You are currently browsing the daily archive for April 12, 2012.
I know it tends to be feast or famine for my posting on anything lately. I hadn’t posted in almost a week, but today I’ve posted three times. I’ve a fairly full schedule, so I have to make hay when the sun shines.
First of all, tonight on the HumCPR show Charley will host a discussion with both Clif and Estelle about General Plan and other land use issues. That’s on KMUD at 7:00 p.m., and it’s a call-in show.
Don’t miss the debate at the Mateel this Sunday, with all of the information through this link. I am billed as a moderator, but Ed will be handling it alone as I’m committed to coach an Indoor Soccer double-header due to changes in scheduling. Ed is more than capable, and it should be a great debate. It will be simulcast on KMUD beginning at 3 p.m.
A little bit of controversy with the Democratic Central Committee last night, at least as far as Richard Marks is concerned. I wasn’t there, and I haven’t heard anything other than what is reported by Richard, but he seems to feel that Estelle was denied an endorsement because of her affiliation with HumCPR. Clif doesn’t qualify for endorsement as a member of the DTS Party, and Richard feels that as the only Democrat in the race she should have received the endorsement.
In the thread he complains that Roy Curliss was denied the endorsement several years ago (when running against Carlos Quilez, a liberal Republican (a dying breed) for the same reason (and I don’t recall Carlos getting the Republican endorsement – probably over the same issue).
Policies around development are a source of division in counties around the state, and Democrats tend to favor controlled growth advocates in their endorsements to the disappointment of union reps who emphasize jobs. It’s not a new issue locally or statewide, but I expect that HCDCC elections to become a little more politicized for awhile.
Lastly, although I’m now thoroughly bored with the topic, the billboard controversy is apparently covered in the Beacon-insert of today’s Times Standard. I can’t find it online, but if I do I’ll link to it. From what I’ve heard, it adds nothing new to the story.
Kym reports on a report that the deer population across the state has halved since 1990. The article attributes the increase in rural development and forest fire suppression (which is related as it is often intended to save rural homes). It cites high declines in the coastal range.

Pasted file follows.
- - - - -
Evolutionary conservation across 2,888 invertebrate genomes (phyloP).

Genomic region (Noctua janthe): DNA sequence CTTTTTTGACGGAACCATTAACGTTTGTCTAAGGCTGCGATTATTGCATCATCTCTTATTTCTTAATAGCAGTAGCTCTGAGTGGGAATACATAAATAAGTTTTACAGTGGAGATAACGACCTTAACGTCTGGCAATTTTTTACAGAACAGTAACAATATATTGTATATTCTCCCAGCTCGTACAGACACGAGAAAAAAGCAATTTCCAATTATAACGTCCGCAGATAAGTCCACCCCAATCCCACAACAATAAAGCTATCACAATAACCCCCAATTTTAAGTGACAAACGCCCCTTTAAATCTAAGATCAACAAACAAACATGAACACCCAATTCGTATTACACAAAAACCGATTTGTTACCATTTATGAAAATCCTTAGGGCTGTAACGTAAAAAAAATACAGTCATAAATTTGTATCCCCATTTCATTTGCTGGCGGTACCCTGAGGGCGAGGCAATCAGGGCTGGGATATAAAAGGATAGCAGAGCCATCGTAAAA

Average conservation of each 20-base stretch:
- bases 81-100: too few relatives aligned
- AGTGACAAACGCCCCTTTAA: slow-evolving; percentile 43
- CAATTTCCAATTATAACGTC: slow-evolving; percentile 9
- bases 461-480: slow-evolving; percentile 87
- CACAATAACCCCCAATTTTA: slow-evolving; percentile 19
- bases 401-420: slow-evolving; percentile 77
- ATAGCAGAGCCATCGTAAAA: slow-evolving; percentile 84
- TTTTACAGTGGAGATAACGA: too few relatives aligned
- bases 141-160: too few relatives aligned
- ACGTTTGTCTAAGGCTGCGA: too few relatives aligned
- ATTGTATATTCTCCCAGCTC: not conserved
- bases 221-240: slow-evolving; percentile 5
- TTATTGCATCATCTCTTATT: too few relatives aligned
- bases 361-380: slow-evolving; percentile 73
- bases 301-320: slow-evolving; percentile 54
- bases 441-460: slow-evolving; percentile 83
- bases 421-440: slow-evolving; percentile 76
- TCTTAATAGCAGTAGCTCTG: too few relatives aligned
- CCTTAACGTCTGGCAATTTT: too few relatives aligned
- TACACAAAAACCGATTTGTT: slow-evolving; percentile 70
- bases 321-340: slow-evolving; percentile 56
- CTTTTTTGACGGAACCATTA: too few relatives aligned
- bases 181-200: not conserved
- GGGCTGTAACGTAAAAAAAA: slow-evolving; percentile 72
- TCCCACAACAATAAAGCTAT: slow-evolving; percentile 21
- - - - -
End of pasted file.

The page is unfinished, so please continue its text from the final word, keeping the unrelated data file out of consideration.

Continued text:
I post this at the risk of being accused of demonizing rural dwellers, and I expect that this thread, like Kym’s, will contain numerous “I see plenty of deer in my yard” posts.
And once again, I’ll emphasize that I do not oppose all rural development. I just believe that we need to slow down, step back, and assess the situation. But that means that someone’s dream of rural living might be delayed a few years and that doesn’t sit well around here. I suggest a policy of no further large subdivisions until we can figure out what is happening, work out some appropriate mitigating regulation if necessary, and develop policy with input from all stake-holders. But to suggest that rural development is anything but beneficial, because all rural residents are effective “stewards” by definition, seems to evoke serious anger and defensiveness. People moved here to be left alone after all. They know what they’re doing.
Anyway, those are my thoughts, for what they’re worth.
Apparently there’s some sort of controversy in which a liberal pundit named Hilary Rosen made a silly comment about Ann Romney not working (for which she has apologized), and the conservative Catholic League saw fit to minimize the value of adoption-based parenting in their Twitter response.
Lesbian Dem Hilary Rosen tells Ann Romney she never worked a day in her life. Unlike Rosen, who had to adopt kids, Ann raised 5 of her own.
I guess adoptive parenting isn’t real parenting and our kids aren’t “our own.”
To their credit, the RNC responded appropriately.
But the Catholic League was clearly playing dog-whistle politics here. As an adoptive parent I’ve met people who don’t view adoptive relationships as being as valuable or deep as biological relationships. I was even treated to a biological theory one time as someone told me that he knew a parent who had child by birth and another by adoption and the parent admitted to having a “closer connection” to the natural born child. I’ve yet to meet similar “mixed” family parents who will admit to the same thing, though I suppose it’s not something a parent would want to admit, even to him/herself if true.
All I can say is that I love my kids so much it hurts. I have no basis for comparison as I have no children by birth (well, actually my children were in fact born, but I’ll rant about the terminology some other time), but it’s impossible for me to imagine a closer or “deeper” connection.
Literally, there are people out there who will tell me I’m living in politically correct denial. Probably not many, but I’ve encountered enough of it to know that they aren’t extremely rare. Certainly a larger percentage of humanity than represented by AB- blood type.